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Monday, December 09, 2019

Three iconic collections come together to exhibit the late artist Vasudeo S Gaitonde’s works through the years

Inside the airconditioned confines of the Jehangir Nicholson Gallery, located on the second floor of the east wing of the Chhatrapati Shivaji Maharaj Vastu Sangrahalaya (CSMVS) in Mumbai, a motley crew of visitors walk around in silence.

Written by Anushree Majumdar | Updated: August 9, 2019 8:49:52 am
VS Gaitonde’s work- Cycle Location

In Dadiba Pundole’s introductory note at the beginning of “VS Gaitonde, The Silent Observer”, the noted gallerist writes about his relationship with the famously reclusive artist: “The only work that was of any interest to him, he said, was the last one completed and the one he was working on. He was not concerned if the others remained or not. There were always two canvases visible in his studio: a completed painting hanging on the wall, and a canvas with a flat coat of uniform pigment on his easel. He would sit and contemplate that ground colour for days, maybe weeks, until he was ready to put paint to canvas.”

Vasudeo S Gaitonde’s untitled work

Inside the airconditioned confines of the Jehangir Nicholson Gallery, located on the second floor of the east wing of the Chhatrapati Shivaji Maharaj Vastu Sangrahalaya (CSMVS) in Mumbai, a motley crew of visitors walk around in silence. Some have stumbled upon the room by chance, others are there by design — they walk around as though they were participating in a theatre exercise, before suddenly stopping in front of a painting. They might be drawn in by one of many things — how a seemingly bare canvas comes alive with shades of blue, green, amber, white, instead of objects and figures; how forms and script appear and disappear in the blink of an eye; and how time has slowed down, allowing them to notice the light emanating from within the frame. Perhaps, they too are contemplating colour, as the artist once had.

VS Gaitonde’s – Two Women with Kite

Kamini Sawhney, curator, Jehangir Nicholson Art Foundation (JNAF), reckons that Gaitonde might have been pleased with that reaction; she certainly is. “His paintings are truly immersive. He was essentially a colourist. He never used a paint brush, only a roller and palette knives, creating translucent layers of colour,” she says.

Vasudeo S Gaitonde

“For the last two years, director general of CSMVS, Sabyasachi Mukherjee, has been talking about doing an exhibition celebrating Gaitonde, and other masters of modern Indian art, instead of waiting for museums outside the country to do it,” says Sawhney. She’s referring to the first retrospective of his work, “V.S. Gaitonde: Painting as Process, Painting as Life”, that was on show at the Solomon R Guggenheim Museum in New York from October 2014 till February 2015; it put the Nagpur-born artist on the global art map, nearly a year after the sale of an untitled oil-on-canvas for Rs 237 crore at Christie’s debut auction in India. It was time to bring him home.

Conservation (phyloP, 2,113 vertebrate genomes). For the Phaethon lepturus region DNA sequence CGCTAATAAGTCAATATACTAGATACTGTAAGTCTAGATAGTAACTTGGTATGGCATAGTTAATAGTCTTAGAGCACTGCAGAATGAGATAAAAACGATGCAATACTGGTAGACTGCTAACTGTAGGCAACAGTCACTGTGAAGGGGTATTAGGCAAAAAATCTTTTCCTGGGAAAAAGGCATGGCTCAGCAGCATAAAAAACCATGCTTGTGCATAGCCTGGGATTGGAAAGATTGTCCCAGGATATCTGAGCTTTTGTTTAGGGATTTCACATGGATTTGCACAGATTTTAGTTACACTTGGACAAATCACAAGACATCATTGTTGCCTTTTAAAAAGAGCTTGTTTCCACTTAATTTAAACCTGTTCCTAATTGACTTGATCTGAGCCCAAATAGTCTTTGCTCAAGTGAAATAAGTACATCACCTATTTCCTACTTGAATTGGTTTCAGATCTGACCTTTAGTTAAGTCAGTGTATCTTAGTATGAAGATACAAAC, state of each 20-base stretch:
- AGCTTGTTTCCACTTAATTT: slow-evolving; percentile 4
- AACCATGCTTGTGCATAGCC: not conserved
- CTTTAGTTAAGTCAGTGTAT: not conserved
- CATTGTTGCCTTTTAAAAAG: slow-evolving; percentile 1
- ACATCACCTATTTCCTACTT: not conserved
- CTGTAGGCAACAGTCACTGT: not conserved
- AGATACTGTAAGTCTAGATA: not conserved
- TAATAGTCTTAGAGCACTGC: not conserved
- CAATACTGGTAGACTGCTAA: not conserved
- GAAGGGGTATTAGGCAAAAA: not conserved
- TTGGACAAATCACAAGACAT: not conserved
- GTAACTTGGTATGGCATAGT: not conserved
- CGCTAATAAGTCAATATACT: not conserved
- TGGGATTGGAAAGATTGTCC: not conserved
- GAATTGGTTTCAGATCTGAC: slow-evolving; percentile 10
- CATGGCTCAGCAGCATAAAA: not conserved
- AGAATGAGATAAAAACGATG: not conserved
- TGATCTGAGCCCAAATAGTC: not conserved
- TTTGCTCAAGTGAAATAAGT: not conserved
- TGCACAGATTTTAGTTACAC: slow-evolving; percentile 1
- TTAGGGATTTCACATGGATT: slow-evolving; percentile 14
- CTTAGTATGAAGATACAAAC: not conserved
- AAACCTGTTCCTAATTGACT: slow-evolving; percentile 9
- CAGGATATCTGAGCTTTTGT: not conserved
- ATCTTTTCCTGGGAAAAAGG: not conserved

“We researched to see if there had been any kind of exhibition in India of his work, which was not of a commercial nature, and there wasn’t one. Also, this city has two of the greatest collections of Gaitonde’s paintings — 14 at the JNAF, and five from the Tata Institute of Fundamental Research (TIFR), which people have not had access to. We sought to create a timeline of Gaitonde’s body of work. So there are early works from the TIFR collection — Women with a Kite and Two Women — when he was experimenting with stylised forms, colour and composition. We went to the Pundole Gallery, set up by Dadiba’s father Kali, who had been Gaitonde’s gallerist, till he passed away in 2001. They have a great collection, 13 works, and especially the ink and pen pieces that he did late in his career, as well as the ones that look like notations or hieroglyphics. The repetitions are mysterious and almost evoke a meditative mood, a way to look within,” says Sawhney. Three works, two from the Darashaw collection, and one from the Glenbarra Art Museum in Japan, round off the exhibition.

During his lifetime, Gaitonde refused to call his work ‘abstract’; he chose to refer to them as “non-objective art”, and only named a handful of his paintings. “We’ve chosen not to arrange the works chronologically. Instead, we’ve arranged them in a way so they can interact with one another and create corners of conversation. Gaitonde always said ‘don’t ask me what my work is about. Look at it and take what you can from it’,” says Sawhney.

In an interview for the Illustrated Weekly of India in 1991, Gaitonde had said, “Everything starts from silence. The silence of the brush, the silence of the canvas, the silence of the painting knife; the painter begins by absorbing all these silences and working together with it”. Sawhney says, “He adopted silence as a conscious position, to explore the depths of his personality, to discover his spiritual self. For Gaitonde to create, he needed that silence. In this exhibition, he’s not the only silent observer. As we immerse ourselves in his world, who is the silent observer?”.

The exhibition is on till December 25

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